Social media whithers on corporate branches

A blogger wonders why it is that corporations don’t get social media:

Most company blogs are dry and boring. Do these people even know what to do with social media or is the social media department handed over to people in a company that cannot be put to better use?

As a specific example, he cites Parametric Technology Corp:

For example, PTC came up with this thing called “Social Product Development” and decided to create a blog named Social Product Development written by senior executives. The last post is dated September 3, 2009.

Ironically enough, that final entry (written by one of PTC’s five — five! — official bloggers) is entitled, “A Community for All.” It sports four comments, two of which are from spammers — indicating that no one is watching this particular hen house.

Dry and Boring

It is entirely predictable that many (not all!) corporate blogs are “dry and boring.” Democratization (to employ that awful term Autodesk hasn’t stopped using yet) of specialties leads to the lowering of quality.

This was seen clearly when the National Hockey League expanded from 24 teams to 30. Suddenly, 132 more professional hockey players were needed. (There are 22 on a team — 4 lines of 5 players, plus the goalie and a spare goalie.) If the best 528 players in the world were already signed up, then adding 132 lessor players could only lower the quality of play. Which occurred.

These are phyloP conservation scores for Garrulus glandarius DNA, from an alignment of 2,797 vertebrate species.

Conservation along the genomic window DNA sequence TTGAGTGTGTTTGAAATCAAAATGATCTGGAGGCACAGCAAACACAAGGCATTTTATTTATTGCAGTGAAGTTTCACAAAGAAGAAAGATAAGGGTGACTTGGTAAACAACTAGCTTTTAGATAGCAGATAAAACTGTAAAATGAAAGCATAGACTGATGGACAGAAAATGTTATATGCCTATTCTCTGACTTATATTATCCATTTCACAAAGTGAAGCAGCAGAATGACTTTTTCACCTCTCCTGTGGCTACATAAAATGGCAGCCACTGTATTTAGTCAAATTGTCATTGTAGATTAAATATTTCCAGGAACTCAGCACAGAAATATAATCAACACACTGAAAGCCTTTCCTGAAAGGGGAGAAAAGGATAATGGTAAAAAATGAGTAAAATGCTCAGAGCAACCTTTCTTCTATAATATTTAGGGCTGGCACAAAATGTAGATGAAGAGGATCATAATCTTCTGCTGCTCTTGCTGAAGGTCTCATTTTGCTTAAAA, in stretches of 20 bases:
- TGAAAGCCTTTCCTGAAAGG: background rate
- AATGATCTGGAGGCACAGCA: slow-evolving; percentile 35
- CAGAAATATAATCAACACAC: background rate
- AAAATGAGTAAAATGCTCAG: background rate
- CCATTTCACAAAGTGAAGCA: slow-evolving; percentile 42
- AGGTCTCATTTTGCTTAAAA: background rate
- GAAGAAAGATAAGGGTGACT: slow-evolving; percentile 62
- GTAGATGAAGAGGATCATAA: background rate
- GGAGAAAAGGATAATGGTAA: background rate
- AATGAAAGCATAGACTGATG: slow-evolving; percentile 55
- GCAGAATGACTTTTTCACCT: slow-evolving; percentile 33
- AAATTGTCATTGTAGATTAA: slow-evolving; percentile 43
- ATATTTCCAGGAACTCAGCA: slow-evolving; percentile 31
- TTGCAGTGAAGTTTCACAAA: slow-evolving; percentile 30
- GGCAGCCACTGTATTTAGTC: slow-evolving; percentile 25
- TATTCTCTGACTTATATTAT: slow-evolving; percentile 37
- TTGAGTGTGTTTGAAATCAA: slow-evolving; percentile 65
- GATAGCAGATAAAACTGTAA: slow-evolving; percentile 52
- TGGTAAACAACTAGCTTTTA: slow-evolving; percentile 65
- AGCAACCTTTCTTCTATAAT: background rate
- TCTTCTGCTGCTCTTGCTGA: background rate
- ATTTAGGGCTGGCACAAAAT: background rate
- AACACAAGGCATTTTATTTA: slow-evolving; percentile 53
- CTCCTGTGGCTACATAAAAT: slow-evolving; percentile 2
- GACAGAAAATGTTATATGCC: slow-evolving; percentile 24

Similarly, when the barriers to writing are low, much more bad writing appears, as those with no talent jump right in. (Witness the “penny dreadfuls” of 19th Century England.)

There the exceptions, of course. Lowered barriers allow people with talent to finally shine.

The marketing departments of corporations feel pressure to be up to date, to jump in, and then — for the most part — do a dreadful job. Those of us who write as a profession must write well to maintain our audience (and for some of us, our income). Corporate writing does not need to meet any standard of quality or quantity. Simply by existing, even dry social media is deemed a success by its attendant marketing department.

The good news: this too will fade, for the trend is sinusoidal. There used to be a lot of badly-made Web pages, before that, awfully-made newsletters. In the future, there will be new fingernails scratching our blackboards.

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